Understanding the Post-Wayfair Tax Landscape
On June 21, 2018, the U.S. Supreme Court ruled in favor of South Dakota in the widely-watched South Dakota v. Wayfair case. This ruling overturned the long-held precedent of Quill Corp. v. North Dakota, which stood for the proposition that a state could not impose a collection requirement on a retailer unless that retailer had a physical presence in the state.
Not surprisingly, this decision sent shockwaves through the business community as the physical presence standard of Quill had been the long-standing rule. It is important to remember that while online businesses may have been the target of the Wayfair decision, all retailers will be affected by the decision. The Wayfair decision now means that states could constitutionally impose a collection responsibility on retailers with no physical presence in the state by establishing threshold amounts for sales activity in the state. Therefore, if businesses meet those sales volume or number of transactions thresholds, they are required to charge and remit sales tax.
Unfortunately, one of the negative ramifications of the Wayfair decision has been the heavy administrative burden placed on businesses, especially those smaller to mid-market businesses. The process of collecting, reporting and paying sales tax can be complicated and costly. Once businesses determine if their products and services are taxable in a particular locality, they must put significant resources toward sales tax compliance, administration and technology systems, among other things. To further complicate matters, there are between 10,000-12,000 sales tax jurisdictions in the U.S. and each jurisdiction has its own set of rules, registration processes and filing requirements.
Understandably, the post-Wayfair tax landscape can prove difficult for any retailer to navigate, which is why we recommend working with your tax professional to smooth the transition. Below are answers to some fundamental questions businesses may have about how the Wayfair decision impacts your business and how to fulfill your sales tax obligations.
1. Where do I start? At first this may seem like a daunting task. This is why it is recommended to break down the implementation process into smaller steps instead of tackling everything at once. First and foremost, work with your tax professional to establish where you have sales tax nexus and whether your products or services are taxable.
From there, your business can register with the appropriate jurisdictions. It’s important to remember that registering for sales and use can also require registering to do business with the Secretary of State office, which can then implicate an income/franchise tax filing requirement. That’s because the department assumes if you are filing for sales tax, you are doing business in that state and therefore should be paying income taxes. However, just because a company is subject to sales tax does not mean it’s automatically subject to income tax, so it’s crucial you know what your company is, or is not, responsible for. Nevertheless, some states have now developed remote seller registrations that allow companies without a physical presence in the state to bypass the Secretary of State’s office. This helps to streamline the registration process and alleviate compliance challenges.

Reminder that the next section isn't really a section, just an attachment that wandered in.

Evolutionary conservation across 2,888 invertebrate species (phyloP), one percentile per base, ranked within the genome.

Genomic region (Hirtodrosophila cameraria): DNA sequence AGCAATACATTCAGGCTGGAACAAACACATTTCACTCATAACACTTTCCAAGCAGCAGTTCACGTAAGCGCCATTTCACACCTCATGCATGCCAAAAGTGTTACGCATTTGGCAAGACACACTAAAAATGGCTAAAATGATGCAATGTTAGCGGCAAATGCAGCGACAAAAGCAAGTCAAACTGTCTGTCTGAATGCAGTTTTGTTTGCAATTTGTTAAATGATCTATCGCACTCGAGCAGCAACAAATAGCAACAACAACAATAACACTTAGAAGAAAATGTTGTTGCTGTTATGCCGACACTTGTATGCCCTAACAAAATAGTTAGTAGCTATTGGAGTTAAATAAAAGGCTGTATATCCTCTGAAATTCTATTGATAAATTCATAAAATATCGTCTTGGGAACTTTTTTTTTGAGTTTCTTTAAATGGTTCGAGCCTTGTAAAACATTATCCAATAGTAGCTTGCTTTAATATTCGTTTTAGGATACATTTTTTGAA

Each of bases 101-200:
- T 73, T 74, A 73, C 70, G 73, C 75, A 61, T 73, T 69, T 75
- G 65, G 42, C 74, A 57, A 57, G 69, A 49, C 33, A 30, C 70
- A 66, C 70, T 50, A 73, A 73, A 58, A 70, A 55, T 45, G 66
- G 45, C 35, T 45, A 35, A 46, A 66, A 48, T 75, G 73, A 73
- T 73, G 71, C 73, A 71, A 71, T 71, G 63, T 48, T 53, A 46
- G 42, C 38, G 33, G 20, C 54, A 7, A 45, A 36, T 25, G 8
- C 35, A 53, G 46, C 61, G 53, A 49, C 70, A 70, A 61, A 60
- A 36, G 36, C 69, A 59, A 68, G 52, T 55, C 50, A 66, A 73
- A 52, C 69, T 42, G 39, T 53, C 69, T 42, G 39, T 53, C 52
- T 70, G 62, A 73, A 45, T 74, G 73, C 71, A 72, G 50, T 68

2. Which states have adopted thresholds? So far, 42 states have adopted thresholds for sales activity. However, these thresholds differ from state to state. For example, South Dakota, the state at the center of the Wayfair decision, requires companies to register with the South Dakota Department of Revenue if sales surpass $100,000 or 200 separate transactions in a given year. Most states have adopted laws similar to South Dakota. Meanwhile, California requires out-of-state retailers to register with the California Department of Tax and Fee Administration if the company’s annual sales into California exceed $500,000.
CBIZ has been closely following the latest developments as states have transited toward adopting sales thresholds. As a result, we have developed efficiencies in analyzing your company’s financial information to determine where you may have sales tax nexus.
3. How often do I need to reevaluate where my company has nexus? To be fully compliant, businesses would need to reevaluate their financial situation on a monthly basis. The number of states enacting thresholds continues to increase and the company’s sales volume or transactions in a given state could also go up at any time, requiring the business to pay sales tax in a state in which it previously did not have nexus. If a monthly evaluation isn’t practical for your company, we suggest conducting a thorough review at least quarterly or semiannually.
4. Should I use taxable or total sales to calculate nexus? Generally speaking, one should look at total sales to determine nexus, regardless of whether it is taxable or not. The purpose of these thresholds is to protect small businesses with limited resources from unfair burdens. In other words, if the company’s total sales are too low, you will be exempt from collecting sales tax. To calculate nexus, first evaluate your gross annual sales. Then determine whether your sales are taxable, and on what portion collections are required, if any.
As we approach the one-year anniversary of the landmark Wayfair decision, there are still many unknown variables and the tax landscape continues to rapidly evolve. Working closely with a tax professional will ensure your business stays atop of these changes and is prepared to adapt accordingly.
If you have any questions or need assistance evaluating your company’s nexus and/or whether your company’s products or services are subject to sales tax, please reach out to firstname.lastname@example.org.